Beijing plans to emerge on the oriental horizon as a fully developed international tourism metropolis in the next 10 years, said Yu Changjiang, director of the Beijing Tourism Bureau.
"The capital of China is brushing the dust off its buildings, purifying the air and upgrading its urban facilities to fulfill a 10-year target to thoroughly remould itself into an international tourist mecca with oriental characteristics," Yu said.
"We should take full advantage of the city's tourism resources and market them well at home and abroad," Yu said. "The 10-Year General Arrangement on the Development of Beijing's Tourism has been formulated."
According to the capital's blueprint, three tourism circles, involving a downtown shopping and entertainment circle, a suburban recreation circle and a mountain area of the Great Wall sightseeing circle, are expected to be established to fulfill the 10-year plan.
Beijing is expected to play host to 2.8 million visitors in 2005 and 3.5 million overseas visitors in 2010, generating revenue of about US$3.1 billion and US$3.8 billion in 2005 and 2010 respectively.
Faced with competitors both at home and abroad, the Beijing bureau has decided to set up several tourist enterprise groups to sharpen its competitive edge in the coming years.
Insiders indicate that capital reorganization and long-term strategies, combined with network formulation and name brand creation will be the developing trend of the tourist industry.
In January, six tourist services under the Beijing Tourism Group and two related enterprises jointly set up the Beijing Shenzhou International Tourism Service Group and five subsidiaries.
"It is the first step in the consolidation of the city's tourist industry, and an example for other tourist services, especially smaller ones," Yu said.
A source from the bureau said that, including Shenzhou, there are only 11 tourist services approved to handle foreign business. Three of them were part of the Shenzhou merger.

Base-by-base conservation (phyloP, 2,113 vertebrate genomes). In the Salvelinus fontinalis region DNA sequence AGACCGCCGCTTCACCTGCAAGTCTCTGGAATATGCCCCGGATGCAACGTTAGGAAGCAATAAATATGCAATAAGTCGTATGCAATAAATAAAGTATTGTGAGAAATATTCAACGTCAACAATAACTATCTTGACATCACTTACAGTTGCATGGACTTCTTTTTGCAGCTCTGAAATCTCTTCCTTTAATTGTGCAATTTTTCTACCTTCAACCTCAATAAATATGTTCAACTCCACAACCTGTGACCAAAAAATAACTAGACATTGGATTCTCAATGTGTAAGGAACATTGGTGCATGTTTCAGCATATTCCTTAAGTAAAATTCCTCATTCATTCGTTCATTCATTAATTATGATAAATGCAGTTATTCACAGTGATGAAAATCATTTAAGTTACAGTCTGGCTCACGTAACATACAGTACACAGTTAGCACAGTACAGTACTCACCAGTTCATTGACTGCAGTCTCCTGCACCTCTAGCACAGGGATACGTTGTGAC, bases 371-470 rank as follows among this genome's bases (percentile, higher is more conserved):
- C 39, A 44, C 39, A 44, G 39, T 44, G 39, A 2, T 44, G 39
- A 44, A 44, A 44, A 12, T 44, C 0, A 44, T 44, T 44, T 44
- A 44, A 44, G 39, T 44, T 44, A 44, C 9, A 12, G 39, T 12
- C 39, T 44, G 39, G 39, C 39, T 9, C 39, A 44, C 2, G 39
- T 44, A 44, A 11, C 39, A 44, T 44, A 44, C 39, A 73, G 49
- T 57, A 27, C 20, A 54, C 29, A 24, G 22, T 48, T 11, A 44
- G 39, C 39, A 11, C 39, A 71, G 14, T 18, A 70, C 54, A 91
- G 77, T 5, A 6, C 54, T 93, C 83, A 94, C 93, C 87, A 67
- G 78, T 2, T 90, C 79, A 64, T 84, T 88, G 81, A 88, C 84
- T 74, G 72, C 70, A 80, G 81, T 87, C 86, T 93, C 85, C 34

According to statistics from the Shenzhou Group, its sales volume for 15 days during this year's Spring Festival was almost three times the total of the other 10 businesses in the same period last year.
Yu acknowledged that a great deal of tourist resources have not yet been tapped, citing cultural tours as an example.
"From the beginning of this year, we opened the Hancunhe Village Tour as a trial tourism product. So far it has attracted more than 1,000 foreign travellers," Yu said.
Foreign visitors stay in the homes of local residents while on the tour. By letting tourists live, eat and even work with residents of the village, the tour offers visitors a glimpse at life in China's countryside.
"On the other hand, such tourist products might create a new means of income for the rural residents of Beijing and help them communicate with the outside world," Yu said.
A series of new tours, including museums, historic sites, educational institutions and sports venues, are expected to be presented in Beijing.
Yu also stressed that this industry's development always involves several sectors of the business community.
"To obtain sustainable and healthy development, we should establish an overall co-operation and co-ordination system among different sectors," he said.